Since I’ve moved home from college, I have been struggling to find structure to my daily life. No longer bound by the boundaries that school set, I was spending every day doing tasks as I felt like, only getting my day started at 11 am or 12 pm. Finally, I decided that I needed to sit down and set up routines for myself, and I did! It’s only been a few days, but having a dedicated morning and evening routine has been game changing.
Today, I’ll be sharing 5 ways to make establishing a routine easier. You can make all the best intentions in the world, but setting your routines up for success will not only make them more attainable, but also less mentally taxing to upkeep, which makes it easier for the routines and habits to stick.
Earlier this year, I read Atomic Habits by James Clear, which is a book that many have recommended as a guide to implement habits that are attainable and sustainable. It gave me a lot of tools and techniques, and I learned a lot from it! The tips I’ll be sharing are from my own experience in building habits, but have techniques adapted from Atomic Habits as well.
- Have an environment that makes it easier for you to cue yourself. This may mean preparing to do your morning routine the night before, laying out your workout equipment clothes before going to work, or thinking of meal ideas so that when you get groceries, you already know what you’re going to cook. Make your routine as easy to start as possible, to increase the likelihood of you starting it. As Atomic Habits says, Habits are easier to build when they fit into the flow of your life.
- Create a way to track your habits. By seeing the buildup of the habits, it makes it seem more of an accomplishment when you do complete the routine. Checking off a task on a to-do list gives my brain the dopamine it craves, so being able to see a list of checkmarks pile up makes it less likely that I fail a routine. I have completed routines many times because I wanted to check it off, not because I wanted to do the habit itself. My app of choice is Routinery, but I also use a habit tracker in my bullet journal: both serve me well!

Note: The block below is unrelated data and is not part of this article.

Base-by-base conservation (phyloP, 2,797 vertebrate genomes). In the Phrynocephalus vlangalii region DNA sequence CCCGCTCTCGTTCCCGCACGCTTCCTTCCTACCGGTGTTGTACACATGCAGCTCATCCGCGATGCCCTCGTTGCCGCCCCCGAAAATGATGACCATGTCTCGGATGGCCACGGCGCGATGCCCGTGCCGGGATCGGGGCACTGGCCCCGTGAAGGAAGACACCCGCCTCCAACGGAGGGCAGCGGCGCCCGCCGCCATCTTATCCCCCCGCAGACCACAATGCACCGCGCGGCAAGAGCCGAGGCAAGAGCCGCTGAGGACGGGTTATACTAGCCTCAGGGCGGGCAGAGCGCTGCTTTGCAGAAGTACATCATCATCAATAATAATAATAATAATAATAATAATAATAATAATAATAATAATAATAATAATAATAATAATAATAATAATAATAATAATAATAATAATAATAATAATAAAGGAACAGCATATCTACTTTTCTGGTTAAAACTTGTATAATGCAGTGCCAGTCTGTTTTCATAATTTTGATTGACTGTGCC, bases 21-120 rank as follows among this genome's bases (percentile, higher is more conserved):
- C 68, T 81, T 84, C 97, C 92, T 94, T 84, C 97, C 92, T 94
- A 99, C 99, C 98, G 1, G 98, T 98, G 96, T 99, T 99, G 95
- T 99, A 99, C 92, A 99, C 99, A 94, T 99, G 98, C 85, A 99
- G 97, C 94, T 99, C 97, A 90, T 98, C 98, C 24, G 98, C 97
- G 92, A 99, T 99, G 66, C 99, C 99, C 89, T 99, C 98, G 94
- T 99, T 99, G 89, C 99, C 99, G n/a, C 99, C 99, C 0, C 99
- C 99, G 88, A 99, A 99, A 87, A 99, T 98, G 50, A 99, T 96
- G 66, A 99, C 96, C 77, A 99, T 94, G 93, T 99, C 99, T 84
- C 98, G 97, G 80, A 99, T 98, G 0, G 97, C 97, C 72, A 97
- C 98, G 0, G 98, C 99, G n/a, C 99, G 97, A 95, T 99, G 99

- Relate your routines and habits to your long term goals. When you start eating healthy, are you “trying to eat healthier,” or are you “someone who eats healthy”? If you can identify yourself with your long term goals and the habits you need to reach that goal, it will make you more likely to do that goal!
For example, one of my goals is to wake up earlier. Instead of saying “I’m going to be trying to wake up earlier,” I think of it as “I’m a morning person, and I’m someone that follows a morning routine.” When I’m building this habit, I’m becoming the kind of person that does follow a morning routine, and if I tell myself that that’s the kind of person I am, then I’ll be more likely to continue doing it.
- Make your routines not require willpower. Oftentimes, when we think about building habits we think about how difficult it is, and how much work it will be, replying on our willpower to actually complete it. If you make the routine not dependent on spur of the moment decisions, you’ll be so much more likely to get started!
For instance, you want to start going to the gym after work instead of chilling on the TV. What if you packed your gym supplies in the car with you? That ways, all you have to do to go to the gym is get in the car, rather than having to look for your gym clothes, get your food and water ready, get ready to leave, and go. Getting in the car is much less effort than doing all of the preparation, and it makes it less likely for you to default to just switching on the TV. You can even take it one step further and take the batteries out of the remote, so that turning on the TV is actually more difficult than getting in the car!
Each habit has its own “willpower” state. If you can set up your routine such that it is just as easy to begin as the more appealing “default” option, you can rely on your willpower so much less, and you’ll succeed at it more!
- Never miss twice. The biggest killer of a routine is missing it one day, and then simply never starting it again. I am guilty of an all-or-nothing mindset: “I missed X yesterday, so why wouldn’t I skip today either?” However, when a routine is missed twice in a row, MISSING the routine becomes the habit, rather than the routine itself! I try to never miss doing a routine two days in a row: even if I fail, the next day is there to pick it back up!
The routines that I have established have been absolutely life changing, and I am so glad I am back in a routine! I hope these tips helped inspire you to follow routines, and stick to them.